A lot of people are excited because the homebuyer’s tax credit has been extended. While there’s no doubt that this credit can be beneficial, that’s only the case if you’re truly prepared and can afford to buy WITHOUT the credit.
For months now, news broadcasts have stated that it’s a “buyer’s market” due to the increasing number of foreclosures as well as continued low interest rates. If you’re someone who’s interesting in buying in the near future, there are several steps you need to take so this will be a series of posts. Step one is GET YOUR CREDIT RIGHT. Get your FICO score as well as copies of all three credit reports (Experian, Transunion and Equifax). You are entitled to at least one free credit report per year. The official site is www.annualcreditreport.com. However some states, like Georgia, allow you to receive two free reports per year.
If you have a FICO score of 700+, you’re doing great. If your score is 600-700, I’m not going to say don’t buy a house but you need to evaluate why your score is that low as well as realize you won’t be able to get the best mortgage rates. If your score is below 600, you don’t need to buy a house right now and with the current mortgage situation, you probably won’t be able to get a mortgage anyway. Get your credit right and revisit the issue in a year or so. However, DO NOT pay anyone who says they can fix your credit for you. Either they’re charging you to do something you can do yourself for free (disputing genuinely inaccurate info) or doing something dishonest and/or illegal.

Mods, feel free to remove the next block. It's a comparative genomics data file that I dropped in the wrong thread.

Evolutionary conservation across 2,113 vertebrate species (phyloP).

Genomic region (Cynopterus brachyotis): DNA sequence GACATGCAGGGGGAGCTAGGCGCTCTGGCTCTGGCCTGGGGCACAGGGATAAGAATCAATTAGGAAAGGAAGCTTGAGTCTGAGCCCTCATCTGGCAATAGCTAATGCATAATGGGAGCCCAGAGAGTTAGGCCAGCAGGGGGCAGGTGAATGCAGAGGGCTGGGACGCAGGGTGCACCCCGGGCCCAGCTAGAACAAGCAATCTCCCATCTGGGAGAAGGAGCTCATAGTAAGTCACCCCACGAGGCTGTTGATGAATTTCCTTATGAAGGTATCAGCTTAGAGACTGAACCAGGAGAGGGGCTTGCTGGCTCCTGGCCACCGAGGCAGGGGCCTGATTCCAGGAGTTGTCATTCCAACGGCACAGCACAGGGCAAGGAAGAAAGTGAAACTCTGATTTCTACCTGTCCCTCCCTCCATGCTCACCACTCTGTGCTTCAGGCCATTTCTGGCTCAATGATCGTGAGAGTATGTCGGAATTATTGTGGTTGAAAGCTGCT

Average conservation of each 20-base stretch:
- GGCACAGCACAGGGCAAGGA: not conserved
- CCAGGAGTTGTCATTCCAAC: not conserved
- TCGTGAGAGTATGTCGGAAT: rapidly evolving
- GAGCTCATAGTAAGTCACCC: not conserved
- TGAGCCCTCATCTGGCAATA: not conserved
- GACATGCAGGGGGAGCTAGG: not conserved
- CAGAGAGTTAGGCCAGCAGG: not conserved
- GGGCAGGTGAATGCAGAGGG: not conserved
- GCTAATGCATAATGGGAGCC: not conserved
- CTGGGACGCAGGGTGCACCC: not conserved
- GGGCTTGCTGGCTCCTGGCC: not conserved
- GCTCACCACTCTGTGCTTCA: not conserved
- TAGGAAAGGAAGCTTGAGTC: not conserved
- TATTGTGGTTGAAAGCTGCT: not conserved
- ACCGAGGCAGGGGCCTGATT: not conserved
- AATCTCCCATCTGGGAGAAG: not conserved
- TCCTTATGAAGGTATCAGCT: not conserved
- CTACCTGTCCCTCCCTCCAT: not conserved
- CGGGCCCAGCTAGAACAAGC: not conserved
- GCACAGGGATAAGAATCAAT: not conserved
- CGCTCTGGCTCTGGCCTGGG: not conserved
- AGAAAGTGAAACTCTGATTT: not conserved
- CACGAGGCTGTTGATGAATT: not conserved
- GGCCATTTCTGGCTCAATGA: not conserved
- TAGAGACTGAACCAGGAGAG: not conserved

Checking your credit reports is important because you never know what’s on there. I have excellent credit and always have but recently a collection showed up on my credit report. It was a bill from a city I hadn’t lived in for over three years and they attached a collection without ever contacting me. It took a few phone calls and faxing proof of when I moved out of the city but I got the collection removed.
The first thing you want to do is get any incorrect info removed (accounts that aren’t yours, accounts that are closed or paid off but don’t reflect that, etc.). If you do have negative information that IS accurate, you need to resolve those issues as well. If you have accounts in collections, get those paid. If you have late pays on accounts, call up the companies and ask if they’ll remove the negative notations once you have X months of on-time payments. However, DO NOT open or close any accounts. Both will generally hurt your credit score and you don’t want that to happen.
You don’t want to have credit card debt if you want to buy a home. However, if you do have debt, pay attention to your balance ratios. It looks bad if you are using more than 30% of available credit on any one card and more than 50% of your total available credit. For example, if you have a credit card with a $1000 limit, try to get your balance below 30% of that ($300). In a later post I will go into details about paying off debt vs saving for a down payment. However, this should get your started. If you guys have any questions, leave them in the comments and I promise to answer all of them. The next step (and next post) is GETTING YOUR MONEY RIGHT.